A new anti-virus test paid for by nortan gave themselfs a perfect score!!

I used Norton for over 10 years and I can say with no reservations that their products provide very good protection. I was never infected nor hacked in all that time and Norton found and prevented a number of attempts.

If you want to hear something amazing, listen to this. I have installed MSE on the other machine here and joined their forums. Someone there asked if they needed anything other than MSE to be protected and a Moderator told them that all they needed to be fully protected was MSE and— the Windows Firewall.

Please don’t make me laugh so hard and end up peeing myself (:TNG)

What’s wrong with MSE and windows Firewall…?

Nothing if you only meet up with what it happens to know about. Anything else can do what it likes.

Surprised you should ask that question.

How often do you come in contact with malware really? If it’s regularly then your probably doing something you shouldn’t (testing unknown apps on real system etc…)

EDIT: Now with Vista\Win7 UAC is enabled by default.

How about browsing dodgy web-sites? Regardless, eg. Sandboxie is all you need for that.

What's wrong with MSE and windows Firewall....?
Nothing. It's a good setup.
How often do you come in contact with malware really?
In fact, rarely.
How about browsing dodgy web-sites?
Just use WOT. wich it's what we all should be advising to our friends and family.

Advices:
Keep Windows updated.
Check WOT’s ratings.
Don’t open strange e-mails.
Mind your torrents anf IM’s sites.
Scan with MBAM regularly.

Common sense. To browse the web is like walking the street; you’ll have to watch your step.

But what if you want to visit the dodgy web-site? I enjoy the freedom of surfing any web-site with Sandboxie.

Your not an average user, You know much more then my grandfather etc and would know not to visit a dodgy website with the right application(s).

A normal user who visits dodgy websites is asking for trouble.

No need for the cursing\product bashing in such high degree… please edit post.

(Surprised mods havn’t done something yet? ???)

Don’t quite understand what the point of this statement is.

Exactly. That’s why normal users need to be educated to use eg. Sandboxie.

The Vista Firewall says that it has two way protection when in effect, it doesn’t. It has basic controls for incoming connections but allows all outgoing by default. The user has to manually create rules for outgoing and it’s not that easy to do or understand for novice users. Many people don’t even know the difference between incoming or outgoing, or what a port is. They just leave it on default settings and assume they’re protected. I read a report on how to configure the Vista firewall and I’ll admit, there were parts I didn’t understand myself.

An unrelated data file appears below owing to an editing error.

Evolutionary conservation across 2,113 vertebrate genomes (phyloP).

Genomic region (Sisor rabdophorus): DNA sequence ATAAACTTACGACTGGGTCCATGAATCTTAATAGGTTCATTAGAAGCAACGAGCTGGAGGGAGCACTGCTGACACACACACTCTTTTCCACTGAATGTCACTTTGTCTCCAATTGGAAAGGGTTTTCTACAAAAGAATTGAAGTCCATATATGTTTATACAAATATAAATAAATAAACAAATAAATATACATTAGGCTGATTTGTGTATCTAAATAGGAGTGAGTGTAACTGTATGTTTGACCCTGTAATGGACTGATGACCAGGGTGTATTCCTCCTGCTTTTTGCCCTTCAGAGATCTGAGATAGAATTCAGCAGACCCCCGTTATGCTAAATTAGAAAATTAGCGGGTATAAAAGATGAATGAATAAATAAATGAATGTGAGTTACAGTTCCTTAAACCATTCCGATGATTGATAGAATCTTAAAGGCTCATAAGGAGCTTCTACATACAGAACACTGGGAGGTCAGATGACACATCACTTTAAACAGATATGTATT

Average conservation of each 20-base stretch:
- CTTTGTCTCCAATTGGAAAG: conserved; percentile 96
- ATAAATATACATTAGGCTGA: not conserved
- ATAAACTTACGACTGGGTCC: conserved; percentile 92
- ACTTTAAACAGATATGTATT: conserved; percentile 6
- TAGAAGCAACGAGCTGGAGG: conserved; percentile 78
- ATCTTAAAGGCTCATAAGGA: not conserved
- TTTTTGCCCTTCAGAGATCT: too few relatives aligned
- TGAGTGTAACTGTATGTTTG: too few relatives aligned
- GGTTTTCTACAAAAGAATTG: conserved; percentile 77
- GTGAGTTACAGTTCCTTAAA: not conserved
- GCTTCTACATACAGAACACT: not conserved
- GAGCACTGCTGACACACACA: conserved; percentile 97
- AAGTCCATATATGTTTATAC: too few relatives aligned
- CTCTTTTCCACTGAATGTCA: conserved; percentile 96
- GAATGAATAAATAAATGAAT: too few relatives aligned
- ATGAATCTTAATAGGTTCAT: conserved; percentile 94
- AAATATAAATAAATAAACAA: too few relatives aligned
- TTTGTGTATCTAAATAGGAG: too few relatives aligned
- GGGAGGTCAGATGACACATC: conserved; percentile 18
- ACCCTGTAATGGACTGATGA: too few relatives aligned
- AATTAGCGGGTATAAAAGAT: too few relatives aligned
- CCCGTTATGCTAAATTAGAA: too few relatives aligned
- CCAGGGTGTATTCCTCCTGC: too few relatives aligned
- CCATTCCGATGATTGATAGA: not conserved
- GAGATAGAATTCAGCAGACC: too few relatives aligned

And do you think a that a newb who doesn’t know the difference between outubound and incomming will stand a chance with comodo/oa/anything? They’d click allow all or uninstall it. “Wtf! I don’t want to be alerted everytime I start a game, I know it’s safe!!”

There is no need for outbound controll if the system is not compromised.

I guess that in conjunction with MSE/UAC, a normal user should be more than ok… As with any security program, It can’t protect the user from him\her self. So no matter the HIPS etc… If a user wants to run a keygen, They’re gonna click allow until they can run it - later to find out they made a mistake. That’s why they need something simple like an AV That makes the decisions for them. Yes… AV’s suck… but it’s alot better then allow all.

Why is there a need for waiting for AMTSO compliant tests? No matter however strictly defined are, the testing factors to be considered, it is next to impossible to sustain factual integrity in carrying out tests - which will cause the test results to be an unfair reflection of the capabilities of the products.

What is being expected here? Will the AMTSO compliant tests show what the not-AMTSO compliant tests aren’t showing, that COMODO will rank much higher, and that there will be a shocking revealing that Avira is one of the worst AVs?

If none of the non-AMTSO compliant tests are to be heeded to, then why is that we observe a faimilar pattern in the standings across all these tests - Avira and A Squared are always the top two; Avast, Kaspersky, Norton follow closely… - because, though there are small differences in how the tests are conducted, every AV will catch what it can, and not catch what it cannot.

That’s very true. I think they should be taken for what they are, They are not a dynamic test (Executing files).
I think that static on-demand tests have their place, showing purely what an Antivirus is all about. Sure it’s not testing out the behavior blocker\hips (if they even have one) It’s testing out the antivirus. Which by the way, AFAIK the detections both on demand and on access relay the same results with comodo’s Antivirus, Disregarding D+ HIPS.